The 6th annual Bremerton Summer Brewfest will expand to two
days this year! Located on the on the scenic Bremerton waterfront ,
just a hop, skip and a jump from the ferries, this Washington Beer
Commission event features around 30 Washington breweries pouring
more than 100
To celebrate summer, Washington brewers will be focusing on
fruit-infused beers as they did last year. Remember the randall?
Join the revelry at the Bremerton Summer Brewfest to learn from
expert brewers while you enjoy live music and local food.
Dates & Times Friday, July 15,
Saturday, July 16, Noon-6:30pm
$20 advance tickets/$25 at the door while supplies last ($15 for
Military with valid ID)
Admission includes a commemorative tasting glass & six 5 oz.
tastes; additional tokens – $2 each or three for $5. Washington
Beer Lover members receive two bonus tokens with their
While browsing the Washington State Visitors’ Guide recently, an
amusing thought occurred to me. We all know where wine country is
but where is beer country?
In this visitor’s guide, fun trips for visiting family and
friends included boom towns, bike trails, fairways, volcanoes,
heli-skiing, islands, rain forests and wine country but nothing
about beer country.
So I did an online search for beer country. Nada. No where.
Another search for hop country was darned fascinating. There is no
such thing as hop country but there is Hick Hop Country which is a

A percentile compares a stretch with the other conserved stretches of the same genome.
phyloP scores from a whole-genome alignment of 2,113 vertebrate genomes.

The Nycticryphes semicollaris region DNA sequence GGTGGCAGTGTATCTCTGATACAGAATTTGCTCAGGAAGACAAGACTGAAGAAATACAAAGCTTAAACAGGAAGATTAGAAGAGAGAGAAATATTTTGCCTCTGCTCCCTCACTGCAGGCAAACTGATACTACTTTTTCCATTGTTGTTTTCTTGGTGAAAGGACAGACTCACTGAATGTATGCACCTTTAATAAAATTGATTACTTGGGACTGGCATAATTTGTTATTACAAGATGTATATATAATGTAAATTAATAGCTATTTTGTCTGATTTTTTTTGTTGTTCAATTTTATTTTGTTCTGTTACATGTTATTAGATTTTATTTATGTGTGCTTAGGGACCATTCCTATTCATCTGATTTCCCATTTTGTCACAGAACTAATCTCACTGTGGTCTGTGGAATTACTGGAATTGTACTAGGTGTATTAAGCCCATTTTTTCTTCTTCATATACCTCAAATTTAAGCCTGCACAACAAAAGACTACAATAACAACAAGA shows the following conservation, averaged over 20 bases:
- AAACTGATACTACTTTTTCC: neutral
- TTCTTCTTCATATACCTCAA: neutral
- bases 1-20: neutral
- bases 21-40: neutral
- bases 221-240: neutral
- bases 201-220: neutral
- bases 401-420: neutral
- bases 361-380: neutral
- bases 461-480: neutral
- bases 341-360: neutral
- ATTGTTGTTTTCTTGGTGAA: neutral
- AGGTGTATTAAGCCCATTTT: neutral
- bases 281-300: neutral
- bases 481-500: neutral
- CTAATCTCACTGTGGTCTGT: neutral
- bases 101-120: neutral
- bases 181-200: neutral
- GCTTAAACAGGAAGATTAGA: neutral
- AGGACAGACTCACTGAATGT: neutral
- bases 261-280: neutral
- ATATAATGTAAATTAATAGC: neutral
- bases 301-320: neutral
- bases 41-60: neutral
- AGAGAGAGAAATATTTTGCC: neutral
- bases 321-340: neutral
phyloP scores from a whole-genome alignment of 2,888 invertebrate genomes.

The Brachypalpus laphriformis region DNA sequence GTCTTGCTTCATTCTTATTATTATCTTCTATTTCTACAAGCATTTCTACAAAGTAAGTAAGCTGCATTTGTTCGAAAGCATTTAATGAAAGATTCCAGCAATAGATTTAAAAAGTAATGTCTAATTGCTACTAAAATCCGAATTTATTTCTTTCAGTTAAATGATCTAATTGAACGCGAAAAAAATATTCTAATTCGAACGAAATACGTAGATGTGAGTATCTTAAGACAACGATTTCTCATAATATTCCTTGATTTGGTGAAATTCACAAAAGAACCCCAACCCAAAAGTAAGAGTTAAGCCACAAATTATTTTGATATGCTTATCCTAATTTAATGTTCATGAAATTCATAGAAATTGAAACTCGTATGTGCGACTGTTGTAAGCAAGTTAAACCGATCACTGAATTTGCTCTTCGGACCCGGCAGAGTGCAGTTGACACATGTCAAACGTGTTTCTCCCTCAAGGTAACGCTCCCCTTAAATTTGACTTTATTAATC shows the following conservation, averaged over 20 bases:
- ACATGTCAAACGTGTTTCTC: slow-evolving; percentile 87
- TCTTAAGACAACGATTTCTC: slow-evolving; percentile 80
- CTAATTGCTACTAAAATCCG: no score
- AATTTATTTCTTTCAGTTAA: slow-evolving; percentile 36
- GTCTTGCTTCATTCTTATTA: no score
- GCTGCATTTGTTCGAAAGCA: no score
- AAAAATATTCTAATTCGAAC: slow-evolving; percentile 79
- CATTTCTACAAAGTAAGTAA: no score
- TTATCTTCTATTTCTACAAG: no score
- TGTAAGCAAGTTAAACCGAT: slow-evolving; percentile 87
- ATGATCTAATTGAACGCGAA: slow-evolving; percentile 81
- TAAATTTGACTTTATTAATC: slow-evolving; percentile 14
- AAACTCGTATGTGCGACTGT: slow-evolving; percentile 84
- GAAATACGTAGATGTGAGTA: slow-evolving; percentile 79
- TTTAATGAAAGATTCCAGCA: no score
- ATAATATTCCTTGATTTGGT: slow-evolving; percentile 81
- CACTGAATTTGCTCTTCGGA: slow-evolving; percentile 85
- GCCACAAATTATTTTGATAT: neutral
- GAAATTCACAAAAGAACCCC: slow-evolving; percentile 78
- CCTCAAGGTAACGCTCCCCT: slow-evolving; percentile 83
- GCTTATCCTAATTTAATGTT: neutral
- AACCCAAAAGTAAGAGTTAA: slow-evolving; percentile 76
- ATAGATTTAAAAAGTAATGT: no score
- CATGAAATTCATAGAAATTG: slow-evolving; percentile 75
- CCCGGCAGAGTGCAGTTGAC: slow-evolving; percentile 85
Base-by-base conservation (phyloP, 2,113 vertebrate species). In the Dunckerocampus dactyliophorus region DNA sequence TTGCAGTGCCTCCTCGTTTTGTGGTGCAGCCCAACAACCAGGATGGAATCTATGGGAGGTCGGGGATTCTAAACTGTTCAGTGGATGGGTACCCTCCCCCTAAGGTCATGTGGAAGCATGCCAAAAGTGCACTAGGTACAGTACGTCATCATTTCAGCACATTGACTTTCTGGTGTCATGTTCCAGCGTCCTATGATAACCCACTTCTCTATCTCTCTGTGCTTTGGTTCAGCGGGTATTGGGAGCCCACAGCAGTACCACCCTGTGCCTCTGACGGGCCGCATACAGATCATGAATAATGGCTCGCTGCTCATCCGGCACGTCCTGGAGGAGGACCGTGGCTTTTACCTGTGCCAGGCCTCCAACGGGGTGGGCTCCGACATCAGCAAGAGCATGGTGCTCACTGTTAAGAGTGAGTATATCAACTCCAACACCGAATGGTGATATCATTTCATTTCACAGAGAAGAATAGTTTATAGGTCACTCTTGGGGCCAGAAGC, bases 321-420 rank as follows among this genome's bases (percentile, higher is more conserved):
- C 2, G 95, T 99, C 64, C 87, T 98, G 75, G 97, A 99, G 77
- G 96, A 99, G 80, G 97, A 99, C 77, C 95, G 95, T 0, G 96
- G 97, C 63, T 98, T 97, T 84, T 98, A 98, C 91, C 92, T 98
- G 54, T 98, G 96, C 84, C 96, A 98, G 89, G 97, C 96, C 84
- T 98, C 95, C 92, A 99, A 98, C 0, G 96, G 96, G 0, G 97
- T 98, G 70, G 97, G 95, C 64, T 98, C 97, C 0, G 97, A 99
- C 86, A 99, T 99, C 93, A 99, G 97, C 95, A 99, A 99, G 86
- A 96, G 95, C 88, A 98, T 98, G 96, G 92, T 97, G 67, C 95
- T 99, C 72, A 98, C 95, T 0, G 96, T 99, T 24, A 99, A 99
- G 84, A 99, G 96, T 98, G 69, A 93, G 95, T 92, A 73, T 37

concept pertinent to beer in unique ways.
When you think about Wine Country, you envision vineyards,
barrel rooms and tasting bars. You know this is where they grow
great grapes, ferment and age fabulous wines. Federal Law actually
requires the wine labels to inform you where the grapes are from be
it Barossa Valley, Burgundy or Bainbridge Island. And this helps
you understand the importance of wine regions where the wine grapes
are grown to the wine’s quality.
But most beer labels are woefully sparse on the origins of the
grains and hops and how they’re treated in the fermentation process
that will affect the final product. It doesn’t make sense that
where grain and hops are grown doesn’t contribute to the quality of
the brew, especially when you consider how much hops and grain are
grown in Washington State.
Washington State produces 77% of the United States’ hop harvest.
Washington hop growers raise both aroma and alpha variety hops. The
majority of the hops produced in Washington are alpha and super
alpha varieties. Alpha hops are designer hops, used as a bittering
agent in your IPAs and other brews.
Traditional aroma varieties, Willamette, Cascade, and Mt. Hood
have been grown in eastern Washington – aka Wine Country – for
generations. The economic impact of the Washington beer industry
contributes greatly to our state’s economic vitality. Revenue
generated was in excess of $6 billion in 2014.
While many of us are proud of the wonderful award winning beers
produced here in the Kitsap Peninsula, we are clearly behind in per
capita consumption. In 2012, the United States drank 77.1 liters
per person, with some doing more and others clearly not doing their
We rank 14th in per capita beer consumption behind
the likes of Finland, Panama, Slovenia, Venezuela and other more
obvious stein sloshing nations like the Czech Republic, Poland,
Ireland and Germany. Astonishingly, IPA’s namesake, India, drinks 2
liters per capita which is the equivalent of 5.6 six packs.
Wine on the other hand, is an equally intriguing story. Not
surprisingly, the majority of the highest ranking wine consumption
countries are in Europe. Surprisingly, it’s the country of Vatican
City that utterly dominates every other country, with 73.38 liters
per capita in 2012. That is amazing considering there are only
about 800 Roman Catholic adults in this country. France clocks in
at 44.12 liters per capita. And Italy? 37.54 liters per capita.
Even Canada (11.70L) quaffed more wine than the United States,